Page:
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Consider writing the introductory section(s) after you have completed the rest of the paper, rather than before.

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11. What is a proposal anyway? A good proposal should consist of thefirst three chapters of the dissertation. It should begin with a statementof the problem/background information (typically Chapter I of the dissertation),then move on to a review of the literature (Chapter 2), and conclude witha defining of the research methodology (Chapter 3). Of course, it shouldbe written in a future tense since it is a proposal. To turn a good proposalinto the first three chapters of the dissertation consists of changingthe tense from future tense to past tense (from "This is what I wouldlike to do" to "This is what I did") and making any changesbased on the way you actually carried out the research when compared tohow you proposed to do it. Often the intentions we state in our proposalturn out different in reality and we then have to make appropriate editorialchanges to move it from proposal to dissertation.

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Usually a guide of this nature focuses on the actual implementationof the research. This is not the focus of this guide. Instead of examiningsuch aspects as identifying appropriate sample size, field testing theinstrument and selecting appropriate statistical tests, this guide looksat many of the quasi-political aspects of the process. Such topics as howto select a supportive committee, making a compelling presentation of yourresearch outcomes and strategies for actually getting the paper writtenare discussed.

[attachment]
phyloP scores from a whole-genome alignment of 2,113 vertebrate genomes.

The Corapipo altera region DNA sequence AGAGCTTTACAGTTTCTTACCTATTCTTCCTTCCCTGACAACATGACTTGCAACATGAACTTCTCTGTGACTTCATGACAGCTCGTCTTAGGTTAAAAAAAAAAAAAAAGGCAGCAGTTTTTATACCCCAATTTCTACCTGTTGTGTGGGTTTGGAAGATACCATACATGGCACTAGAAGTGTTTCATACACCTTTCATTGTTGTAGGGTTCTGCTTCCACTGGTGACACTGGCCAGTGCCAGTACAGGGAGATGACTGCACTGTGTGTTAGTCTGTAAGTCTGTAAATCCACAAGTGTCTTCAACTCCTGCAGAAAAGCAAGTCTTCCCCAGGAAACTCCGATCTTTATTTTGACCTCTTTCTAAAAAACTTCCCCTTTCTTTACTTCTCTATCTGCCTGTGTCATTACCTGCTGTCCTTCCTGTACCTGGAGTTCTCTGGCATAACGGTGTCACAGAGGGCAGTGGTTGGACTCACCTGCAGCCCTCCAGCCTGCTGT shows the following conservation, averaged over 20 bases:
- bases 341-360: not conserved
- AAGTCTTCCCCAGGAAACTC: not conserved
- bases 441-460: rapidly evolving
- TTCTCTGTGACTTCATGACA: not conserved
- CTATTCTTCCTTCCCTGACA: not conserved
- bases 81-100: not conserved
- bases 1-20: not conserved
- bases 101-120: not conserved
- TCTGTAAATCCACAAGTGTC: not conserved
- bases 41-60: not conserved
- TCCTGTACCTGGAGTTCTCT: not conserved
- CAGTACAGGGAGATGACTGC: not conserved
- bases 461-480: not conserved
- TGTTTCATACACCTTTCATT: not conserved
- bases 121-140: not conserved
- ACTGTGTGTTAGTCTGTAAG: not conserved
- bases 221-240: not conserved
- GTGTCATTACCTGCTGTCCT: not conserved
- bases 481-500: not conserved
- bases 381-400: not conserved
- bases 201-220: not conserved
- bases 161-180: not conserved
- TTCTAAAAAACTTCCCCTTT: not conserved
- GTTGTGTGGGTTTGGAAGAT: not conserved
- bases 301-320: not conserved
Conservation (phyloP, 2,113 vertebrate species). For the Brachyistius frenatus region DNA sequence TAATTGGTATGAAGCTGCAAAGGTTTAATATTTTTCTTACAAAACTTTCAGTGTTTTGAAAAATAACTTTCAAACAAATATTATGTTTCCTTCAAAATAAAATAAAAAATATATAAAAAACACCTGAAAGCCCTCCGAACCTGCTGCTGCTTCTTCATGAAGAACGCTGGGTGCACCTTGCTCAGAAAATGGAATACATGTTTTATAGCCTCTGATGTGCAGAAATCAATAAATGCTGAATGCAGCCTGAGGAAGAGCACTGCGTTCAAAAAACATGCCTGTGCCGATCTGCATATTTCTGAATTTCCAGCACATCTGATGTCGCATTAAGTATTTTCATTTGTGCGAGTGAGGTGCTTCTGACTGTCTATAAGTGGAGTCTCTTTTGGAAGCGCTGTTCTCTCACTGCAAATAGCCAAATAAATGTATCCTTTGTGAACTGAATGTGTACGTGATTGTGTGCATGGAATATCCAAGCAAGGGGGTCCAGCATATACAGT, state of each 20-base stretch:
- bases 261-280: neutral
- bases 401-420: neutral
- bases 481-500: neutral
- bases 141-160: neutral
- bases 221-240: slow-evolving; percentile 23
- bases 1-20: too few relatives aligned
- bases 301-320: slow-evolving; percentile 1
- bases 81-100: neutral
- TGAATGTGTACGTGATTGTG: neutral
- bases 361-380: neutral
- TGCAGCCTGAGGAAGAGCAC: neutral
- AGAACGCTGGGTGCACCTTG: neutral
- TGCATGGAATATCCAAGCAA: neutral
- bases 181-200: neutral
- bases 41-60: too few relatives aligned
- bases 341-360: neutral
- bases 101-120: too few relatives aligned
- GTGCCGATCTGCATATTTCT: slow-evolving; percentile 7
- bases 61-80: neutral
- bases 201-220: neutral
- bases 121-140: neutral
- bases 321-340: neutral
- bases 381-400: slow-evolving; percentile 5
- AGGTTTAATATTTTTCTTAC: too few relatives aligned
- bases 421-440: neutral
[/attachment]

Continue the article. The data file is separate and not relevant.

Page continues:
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Skimming involves reading the abstract, and looking at the figures and figure captions.

It should be emphasized that these ways of delimiting metaphysicsdo not presuppose that all of the topics we've considered as examplesof metaphysics are substantive or important to the subject. Considerthe debate about modality. Quine (1953) and Sider (2012) both arguefrom their respective theories about the nature of metaphysics thataspects of the debate over the correct metaphysical theory ofmodality are misguided. Others are skeptical of the debates aboutcomposition or persistence through time. So theories about the natureof metaphysics might give us new resources for criticizing particularfirst-order debates that have historically been consideredmetaphysical, and it is common practice for metaphysicians to regardsome debates as substantive while adopting a deflationist attitudeabout others.

The weak form of the thesis that metaphysics is impossible isthis: there is something about the human mind (perhaps even the mindsof all rational agents or all finite rational agents) that unfits itfor reaching metaphysical conclusions in any reliable way. This ideais at least as old as Kant, but a version of it that is much moremodest than Kant's (and much easier to understand) has been carefullypresented in McGinn 1993. McGinn's argument for the conclusion thatthe human mind is (as a matter of evolutionary contingency, and notsimply because it is “a mind”) incapable of a satisfactorytreatment of a large range of philosophical questions (a range thatincludes all metaphysical questions), however, depends on speculativefactual theses about human cognitive capacities that are in principlesubject to empirical refutation and which are at present withoutsignificant empirical support. For a different defense of the weakthesis, see Thomasson 2009.